Moderate elevations in international normalized ratio should not lead to delays in neurosurgical intervention in patients with traumatic brain injury

Intracranial procedures are often deferred until an international normalized ratio (INR) of less than 1.4 is achieved. There is no evidence that a moderately elevated INR is associated with increased risk of bleeding in neurosurgical intervention (NI). Thromboelastography (TEG) provides a functional assessment of clotting and has been shown to better predict clinically relevant coagulopathy compared with INR.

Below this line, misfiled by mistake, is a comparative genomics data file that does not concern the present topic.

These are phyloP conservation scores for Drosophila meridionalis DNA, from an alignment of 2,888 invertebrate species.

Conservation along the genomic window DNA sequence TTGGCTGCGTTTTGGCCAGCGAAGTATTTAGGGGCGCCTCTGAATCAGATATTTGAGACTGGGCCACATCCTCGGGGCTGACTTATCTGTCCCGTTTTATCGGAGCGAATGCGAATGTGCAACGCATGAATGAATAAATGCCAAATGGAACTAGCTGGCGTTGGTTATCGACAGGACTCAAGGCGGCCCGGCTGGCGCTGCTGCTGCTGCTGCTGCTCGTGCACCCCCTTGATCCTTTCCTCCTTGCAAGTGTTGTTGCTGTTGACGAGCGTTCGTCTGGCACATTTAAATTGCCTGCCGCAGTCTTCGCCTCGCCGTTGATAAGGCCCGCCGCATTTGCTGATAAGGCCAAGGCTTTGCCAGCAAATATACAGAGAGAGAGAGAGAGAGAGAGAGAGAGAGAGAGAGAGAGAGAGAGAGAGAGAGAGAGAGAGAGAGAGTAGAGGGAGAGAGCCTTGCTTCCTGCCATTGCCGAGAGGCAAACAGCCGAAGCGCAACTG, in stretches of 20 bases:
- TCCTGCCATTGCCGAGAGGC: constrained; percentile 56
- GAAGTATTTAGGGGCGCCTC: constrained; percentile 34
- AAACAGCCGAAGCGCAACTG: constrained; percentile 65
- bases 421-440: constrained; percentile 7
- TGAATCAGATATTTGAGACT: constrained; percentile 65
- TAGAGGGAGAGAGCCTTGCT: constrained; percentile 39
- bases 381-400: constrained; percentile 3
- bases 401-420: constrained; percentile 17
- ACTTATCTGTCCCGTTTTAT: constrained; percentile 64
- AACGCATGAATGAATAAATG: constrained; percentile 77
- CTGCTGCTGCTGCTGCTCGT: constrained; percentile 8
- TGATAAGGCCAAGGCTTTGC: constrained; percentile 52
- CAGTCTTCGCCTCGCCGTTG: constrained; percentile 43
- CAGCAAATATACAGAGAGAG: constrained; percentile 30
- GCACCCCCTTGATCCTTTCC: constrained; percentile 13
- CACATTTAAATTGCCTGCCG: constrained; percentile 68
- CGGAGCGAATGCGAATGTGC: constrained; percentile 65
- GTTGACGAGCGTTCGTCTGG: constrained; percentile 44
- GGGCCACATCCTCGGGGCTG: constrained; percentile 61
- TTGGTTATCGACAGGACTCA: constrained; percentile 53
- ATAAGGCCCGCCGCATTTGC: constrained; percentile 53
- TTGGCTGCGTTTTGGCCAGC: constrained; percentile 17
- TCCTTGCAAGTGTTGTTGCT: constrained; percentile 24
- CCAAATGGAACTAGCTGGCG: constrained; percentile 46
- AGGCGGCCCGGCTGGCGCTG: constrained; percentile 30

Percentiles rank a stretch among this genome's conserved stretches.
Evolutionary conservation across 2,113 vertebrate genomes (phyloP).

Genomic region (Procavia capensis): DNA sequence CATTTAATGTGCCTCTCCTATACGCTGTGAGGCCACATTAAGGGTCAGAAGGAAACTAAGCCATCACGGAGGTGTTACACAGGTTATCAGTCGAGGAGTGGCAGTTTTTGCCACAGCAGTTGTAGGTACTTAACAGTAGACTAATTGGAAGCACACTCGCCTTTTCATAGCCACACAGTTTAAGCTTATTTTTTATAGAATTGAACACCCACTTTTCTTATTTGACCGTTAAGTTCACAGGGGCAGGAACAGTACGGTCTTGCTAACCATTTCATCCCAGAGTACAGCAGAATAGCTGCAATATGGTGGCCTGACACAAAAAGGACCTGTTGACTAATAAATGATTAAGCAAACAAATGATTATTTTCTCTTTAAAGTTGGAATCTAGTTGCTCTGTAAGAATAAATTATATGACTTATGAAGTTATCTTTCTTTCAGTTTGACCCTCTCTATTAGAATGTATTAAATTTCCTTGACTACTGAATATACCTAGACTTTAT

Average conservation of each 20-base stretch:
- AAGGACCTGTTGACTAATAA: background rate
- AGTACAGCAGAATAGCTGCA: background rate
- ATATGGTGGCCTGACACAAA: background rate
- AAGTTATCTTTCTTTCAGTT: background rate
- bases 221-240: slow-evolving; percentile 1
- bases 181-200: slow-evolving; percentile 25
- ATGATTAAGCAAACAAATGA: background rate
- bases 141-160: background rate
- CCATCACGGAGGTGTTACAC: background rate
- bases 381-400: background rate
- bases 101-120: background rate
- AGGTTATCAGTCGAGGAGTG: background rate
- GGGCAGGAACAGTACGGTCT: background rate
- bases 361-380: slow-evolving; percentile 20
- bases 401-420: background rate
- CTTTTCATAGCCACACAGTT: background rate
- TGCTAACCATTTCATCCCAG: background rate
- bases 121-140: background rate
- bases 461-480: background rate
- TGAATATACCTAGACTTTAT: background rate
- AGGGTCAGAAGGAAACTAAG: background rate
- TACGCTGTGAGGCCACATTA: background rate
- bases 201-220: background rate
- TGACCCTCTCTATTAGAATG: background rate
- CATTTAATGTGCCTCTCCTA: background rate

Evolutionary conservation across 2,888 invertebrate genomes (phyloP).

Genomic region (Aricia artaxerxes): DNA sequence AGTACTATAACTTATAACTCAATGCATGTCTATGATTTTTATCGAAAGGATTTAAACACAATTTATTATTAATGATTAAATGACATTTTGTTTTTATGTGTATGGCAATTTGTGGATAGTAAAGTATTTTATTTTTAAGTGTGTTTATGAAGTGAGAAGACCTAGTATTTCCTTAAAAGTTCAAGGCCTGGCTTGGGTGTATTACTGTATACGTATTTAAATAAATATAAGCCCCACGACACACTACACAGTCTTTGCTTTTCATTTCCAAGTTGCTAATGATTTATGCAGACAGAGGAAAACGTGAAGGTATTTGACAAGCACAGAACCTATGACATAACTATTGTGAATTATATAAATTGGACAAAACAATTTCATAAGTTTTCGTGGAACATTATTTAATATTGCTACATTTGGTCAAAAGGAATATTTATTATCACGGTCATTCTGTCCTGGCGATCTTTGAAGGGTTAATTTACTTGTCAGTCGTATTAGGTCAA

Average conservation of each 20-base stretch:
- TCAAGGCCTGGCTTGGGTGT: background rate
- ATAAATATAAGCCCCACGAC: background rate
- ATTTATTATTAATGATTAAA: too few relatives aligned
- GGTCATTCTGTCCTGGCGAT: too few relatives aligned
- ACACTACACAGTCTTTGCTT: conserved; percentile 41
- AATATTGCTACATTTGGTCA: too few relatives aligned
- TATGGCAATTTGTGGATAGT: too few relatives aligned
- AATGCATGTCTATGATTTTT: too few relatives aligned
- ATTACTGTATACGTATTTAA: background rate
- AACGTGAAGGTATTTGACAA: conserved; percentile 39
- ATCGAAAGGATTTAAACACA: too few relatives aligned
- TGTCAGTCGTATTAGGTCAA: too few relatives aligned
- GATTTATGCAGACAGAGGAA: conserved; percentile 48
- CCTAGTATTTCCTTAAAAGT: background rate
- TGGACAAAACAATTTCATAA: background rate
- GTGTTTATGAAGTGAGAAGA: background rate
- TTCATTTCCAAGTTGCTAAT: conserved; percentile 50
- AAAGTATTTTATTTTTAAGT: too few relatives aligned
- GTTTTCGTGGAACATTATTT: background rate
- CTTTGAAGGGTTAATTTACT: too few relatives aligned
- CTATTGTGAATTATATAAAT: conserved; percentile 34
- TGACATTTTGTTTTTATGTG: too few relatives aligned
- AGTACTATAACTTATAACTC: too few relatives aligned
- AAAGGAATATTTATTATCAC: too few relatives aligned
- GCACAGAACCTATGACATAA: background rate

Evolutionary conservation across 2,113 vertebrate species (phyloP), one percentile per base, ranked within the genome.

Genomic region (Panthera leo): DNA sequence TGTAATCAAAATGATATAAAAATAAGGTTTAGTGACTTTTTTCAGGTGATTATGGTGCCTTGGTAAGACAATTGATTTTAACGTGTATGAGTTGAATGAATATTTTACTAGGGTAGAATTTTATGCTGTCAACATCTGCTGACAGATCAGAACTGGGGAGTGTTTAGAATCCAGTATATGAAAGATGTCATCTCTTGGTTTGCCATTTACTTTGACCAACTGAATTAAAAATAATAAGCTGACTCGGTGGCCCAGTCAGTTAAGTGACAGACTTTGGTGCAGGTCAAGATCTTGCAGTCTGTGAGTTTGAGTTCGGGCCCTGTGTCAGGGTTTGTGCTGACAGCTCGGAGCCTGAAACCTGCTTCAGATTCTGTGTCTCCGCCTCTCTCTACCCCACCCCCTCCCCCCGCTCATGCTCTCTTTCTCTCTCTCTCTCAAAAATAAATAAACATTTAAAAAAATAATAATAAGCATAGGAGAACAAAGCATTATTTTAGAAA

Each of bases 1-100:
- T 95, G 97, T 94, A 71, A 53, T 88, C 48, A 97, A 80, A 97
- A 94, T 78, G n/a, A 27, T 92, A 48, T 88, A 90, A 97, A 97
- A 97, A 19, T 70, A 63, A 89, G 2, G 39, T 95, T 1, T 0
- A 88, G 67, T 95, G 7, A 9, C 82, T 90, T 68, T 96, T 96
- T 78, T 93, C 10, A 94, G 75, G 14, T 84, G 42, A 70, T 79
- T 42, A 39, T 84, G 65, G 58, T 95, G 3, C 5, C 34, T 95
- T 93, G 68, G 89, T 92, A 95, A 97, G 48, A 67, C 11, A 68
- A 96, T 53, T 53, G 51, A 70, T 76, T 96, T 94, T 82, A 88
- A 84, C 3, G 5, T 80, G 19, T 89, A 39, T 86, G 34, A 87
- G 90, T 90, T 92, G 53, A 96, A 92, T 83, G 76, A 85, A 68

Traumatic brain injury (TBI) patients with an admission INR of greater than 1.4 had a longer time to NI. The use of plasma transfusion to decrease the INR may have contributed to this delay. A moderately elevated INR was not associated with coagulopathy based on TEG. Routine plasma transfusion to correct a moderately elevated INR before NI should be reexamined

Rowell SE, Barbosa RR, Lennox TC, Fair KA, Rao AJ, Underwood SJ, Schreiber MA. Moderate elevations in international normalized ratio should not lead to delays in neurosurgical intervention in patients with traumatic brain injury. J Trauma Acute Care Surg. 2014 Dec;77(6):846-851. PubMed PMID: 25423533.

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